This recommendation remains the same as in 2007. Continuing epoetin or darbepoetin treatment beyond 6 to 8 weeks in the absence of response (e.g., a <1 to 2 g/dL increase in Hb or no diminution of transfusion requirements) does not seem to be beneficial, assuming an appropriate dose increase has been attempted in non-responders as per the FDA-approved label, and ESA therapy should be discontinued. Patients who do not respond should be investigated for underlying tumor progression, iron deficiency, or other etiologies for anemia.

  1. Hb Target

    2010 Recommendation

    Hb can be increased to the lowest concentration needed to avoid transfusions, which may vary by patient and condition.

    Qualifying statement. An optimal target Hb concentration cannot be definitively determined from the available literature. Modification to reduce the ESA dose is appropriate when Hb reaches a level sufficient to avoid transfusion or the increase exceeds 1 g/dL in any 2-week period to avoid excessive ESA exposure (see Recommendation V), considering the risks of ESAs (see Recommendation I). Specific dose-reduction recommendations are provided in the table above.

  1. Iron Monitoring and Supplementation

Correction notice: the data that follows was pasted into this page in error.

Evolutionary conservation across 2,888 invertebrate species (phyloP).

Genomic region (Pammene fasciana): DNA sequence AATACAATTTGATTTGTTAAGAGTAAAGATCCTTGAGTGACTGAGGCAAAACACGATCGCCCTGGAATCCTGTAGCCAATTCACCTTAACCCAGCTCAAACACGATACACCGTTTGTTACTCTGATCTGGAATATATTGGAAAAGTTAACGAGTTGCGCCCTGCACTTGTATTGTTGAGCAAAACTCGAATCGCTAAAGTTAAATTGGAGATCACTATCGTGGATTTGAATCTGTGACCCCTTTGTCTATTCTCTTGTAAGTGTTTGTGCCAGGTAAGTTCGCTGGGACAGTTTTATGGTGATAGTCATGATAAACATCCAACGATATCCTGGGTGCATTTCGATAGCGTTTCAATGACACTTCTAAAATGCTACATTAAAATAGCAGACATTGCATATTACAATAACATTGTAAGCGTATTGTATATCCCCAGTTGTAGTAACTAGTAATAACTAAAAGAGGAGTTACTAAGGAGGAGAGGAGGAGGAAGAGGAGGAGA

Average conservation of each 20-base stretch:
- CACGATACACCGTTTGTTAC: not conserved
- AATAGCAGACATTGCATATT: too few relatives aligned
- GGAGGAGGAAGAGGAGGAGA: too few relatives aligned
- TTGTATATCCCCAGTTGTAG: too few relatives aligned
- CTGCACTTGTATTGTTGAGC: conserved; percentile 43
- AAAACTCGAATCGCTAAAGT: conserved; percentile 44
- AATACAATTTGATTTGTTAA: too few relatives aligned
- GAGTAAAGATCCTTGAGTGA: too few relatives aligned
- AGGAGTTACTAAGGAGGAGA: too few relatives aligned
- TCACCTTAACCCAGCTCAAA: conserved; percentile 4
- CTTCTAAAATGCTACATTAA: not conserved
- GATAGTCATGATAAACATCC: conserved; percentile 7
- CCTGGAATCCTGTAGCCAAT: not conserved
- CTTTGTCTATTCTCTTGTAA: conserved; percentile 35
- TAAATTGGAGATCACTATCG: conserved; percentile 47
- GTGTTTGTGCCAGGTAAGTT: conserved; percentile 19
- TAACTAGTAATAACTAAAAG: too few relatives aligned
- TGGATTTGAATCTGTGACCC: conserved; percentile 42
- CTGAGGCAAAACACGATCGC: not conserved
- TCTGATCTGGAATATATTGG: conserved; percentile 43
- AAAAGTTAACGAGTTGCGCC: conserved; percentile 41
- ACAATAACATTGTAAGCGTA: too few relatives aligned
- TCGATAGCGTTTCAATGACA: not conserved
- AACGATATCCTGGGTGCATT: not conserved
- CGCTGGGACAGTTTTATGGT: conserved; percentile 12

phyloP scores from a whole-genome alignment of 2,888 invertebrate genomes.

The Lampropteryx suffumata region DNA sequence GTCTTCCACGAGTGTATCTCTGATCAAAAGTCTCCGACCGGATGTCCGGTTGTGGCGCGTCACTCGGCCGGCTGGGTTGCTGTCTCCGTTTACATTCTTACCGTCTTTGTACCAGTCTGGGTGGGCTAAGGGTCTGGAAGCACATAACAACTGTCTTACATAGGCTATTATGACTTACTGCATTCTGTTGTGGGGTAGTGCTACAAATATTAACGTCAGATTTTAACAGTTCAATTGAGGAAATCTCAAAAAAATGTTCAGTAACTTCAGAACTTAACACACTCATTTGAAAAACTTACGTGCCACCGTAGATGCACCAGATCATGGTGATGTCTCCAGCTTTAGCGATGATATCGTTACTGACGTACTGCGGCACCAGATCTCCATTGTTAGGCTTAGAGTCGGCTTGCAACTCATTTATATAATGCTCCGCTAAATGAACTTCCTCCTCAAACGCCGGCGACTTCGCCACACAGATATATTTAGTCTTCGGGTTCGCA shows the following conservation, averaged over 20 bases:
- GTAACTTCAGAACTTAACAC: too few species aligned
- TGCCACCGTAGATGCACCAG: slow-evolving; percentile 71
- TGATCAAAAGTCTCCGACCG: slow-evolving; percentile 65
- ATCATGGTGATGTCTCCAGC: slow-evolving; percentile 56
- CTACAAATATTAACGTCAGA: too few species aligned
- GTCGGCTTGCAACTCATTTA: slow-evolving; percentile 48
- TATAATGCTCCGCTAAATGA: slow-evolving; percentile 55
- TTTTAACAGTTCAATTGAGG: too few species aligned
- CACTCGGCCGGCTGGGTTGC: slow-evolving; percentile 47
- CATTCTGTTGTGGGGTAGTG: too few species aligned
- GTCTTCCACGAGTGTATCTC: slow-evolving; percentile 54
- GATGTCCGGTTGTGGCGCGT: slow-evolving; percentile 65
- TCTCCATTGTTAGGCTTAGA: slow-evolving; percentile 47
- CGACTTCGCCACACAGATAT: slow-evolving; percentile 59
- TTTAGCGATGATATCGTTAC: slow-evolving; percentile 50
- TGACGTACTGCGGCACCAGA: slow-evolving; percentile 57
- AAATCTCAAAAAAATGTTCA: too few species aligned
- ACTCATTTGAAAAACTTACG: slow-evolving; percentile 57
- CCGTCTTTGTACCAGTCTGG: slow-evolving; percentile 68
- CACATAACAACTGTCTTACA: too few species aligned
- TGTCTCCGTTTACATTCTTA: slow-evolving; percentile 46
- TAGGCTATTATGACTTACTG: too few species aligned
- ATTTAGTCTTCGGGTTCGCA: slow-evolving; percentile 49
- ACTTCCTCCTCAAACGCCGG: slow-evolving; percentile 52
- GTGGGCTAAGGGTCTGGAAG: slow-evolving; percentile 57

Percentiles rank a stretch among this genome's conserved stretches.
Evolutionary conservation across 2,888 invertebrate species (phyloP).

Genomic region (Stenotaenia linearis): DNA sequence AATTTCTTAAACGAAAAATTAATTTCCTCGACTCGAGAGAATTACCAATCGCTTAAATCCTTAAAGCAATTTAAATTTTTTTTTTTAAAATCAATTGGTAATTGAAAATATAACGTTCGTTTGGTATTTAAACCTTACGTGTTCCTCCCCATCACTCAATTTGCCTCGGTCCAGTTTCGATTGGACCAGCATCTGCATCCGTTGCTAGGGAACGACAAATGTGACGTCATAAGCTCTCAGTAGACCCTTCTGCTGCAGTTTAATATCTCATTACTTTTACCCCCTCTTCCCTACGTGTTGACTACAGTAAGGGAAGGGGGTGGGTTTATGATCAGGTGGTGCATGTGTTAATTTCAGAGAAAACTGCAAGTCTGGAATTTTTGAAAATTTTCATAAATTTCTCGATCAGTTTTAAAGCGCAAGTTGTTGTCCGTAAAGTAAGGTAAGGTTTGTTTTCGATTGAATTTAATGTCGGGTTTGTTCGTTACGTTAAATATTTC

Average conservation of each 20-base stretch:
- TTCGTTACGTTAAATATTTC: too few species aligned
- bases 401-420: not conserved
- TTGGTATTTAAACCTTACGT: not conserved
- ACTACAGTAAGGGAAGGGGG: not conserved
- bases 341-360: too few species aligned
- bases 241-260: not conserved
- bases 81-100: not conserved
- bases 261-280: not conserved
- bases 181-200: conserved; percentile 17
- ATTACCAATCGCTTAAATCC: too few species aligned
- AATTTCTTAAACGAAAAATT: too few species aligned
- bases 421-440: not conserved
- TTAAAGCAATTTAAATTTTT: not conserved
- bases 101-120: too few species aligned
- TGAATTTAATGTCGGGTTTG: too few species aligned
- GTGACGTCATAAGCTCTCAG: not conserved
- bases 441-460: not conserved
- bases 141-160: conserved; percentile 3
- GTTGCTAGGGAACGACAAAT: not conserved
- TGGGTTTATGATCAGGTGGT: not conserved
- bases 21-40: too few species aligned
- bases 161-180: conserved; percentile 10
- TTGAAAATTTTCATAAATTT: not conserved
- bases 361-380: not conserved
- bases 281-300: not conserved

2010 Recommendation

    This recommendation remains the same as in 2007. Baseline and periodic monitoring of iron, total iron binding capacity, transferrin saturation, or ferritin levels and instituting iron repletion when indicated may help to reduce the need for ESAs, maximize symptomatic improvement for patients, and determine the reason for failure to respond adequately to ESA therapy. There is inadequate evidence to specify the optimal timing, periodicity, or testing regimen for such monitoring. Although iron replacement is generally recommended to augment response for ESA recipients with iron deficiency, there is inadequate evidence to consider the use of intravenous iron as a standard of care.

  1. Anemia in Patients Not Receiving Concurrent Chemotherapy

    2010 Recommendation

    It is recommended that ESAs not be used in treatment of anemia associated with malignancy in patients who are not receiving concurrent myelosuppressive chemotherapy. Use of ESAs in patients with lower risk MDS to avoid transfusions is an exception to this recommendation.

  1. Treatment of Anemia in Patients with Nonmyeloid Hematological Malignancies Who Are Receiving Concurrent Chemotherapy

    2010 Recommendation

    This recommendation remains the same as in 2007. Physicians caring for patients with myeloma, non-Hodgkin's lymphoma, or chronic lymphocytic leukemia are advised to begin treatment with chemotherapy and/or corticosteroids and observe the hematologic outcomes achieved solely through tumor reduction before considering epoetin. If an increase in Hb is not observed after chemotherapy, treatment with epoetin or darbepoetin for patients with myeloma, non-Hodgkin's lymphoma, or chronic lymphocytic leukemia, who are being treated with palliative intent and who are experiencing chemotherapy-associated anemia, should follow Recommendations I through VIII. Particular caution should be exercised in the use of epoetin or darbepoetin concomitant with chemotherapeutic agents and diseases where risk of thromboembolic complications is increased (see Recommendation IV). Blood transfusion is also a therapeutic option.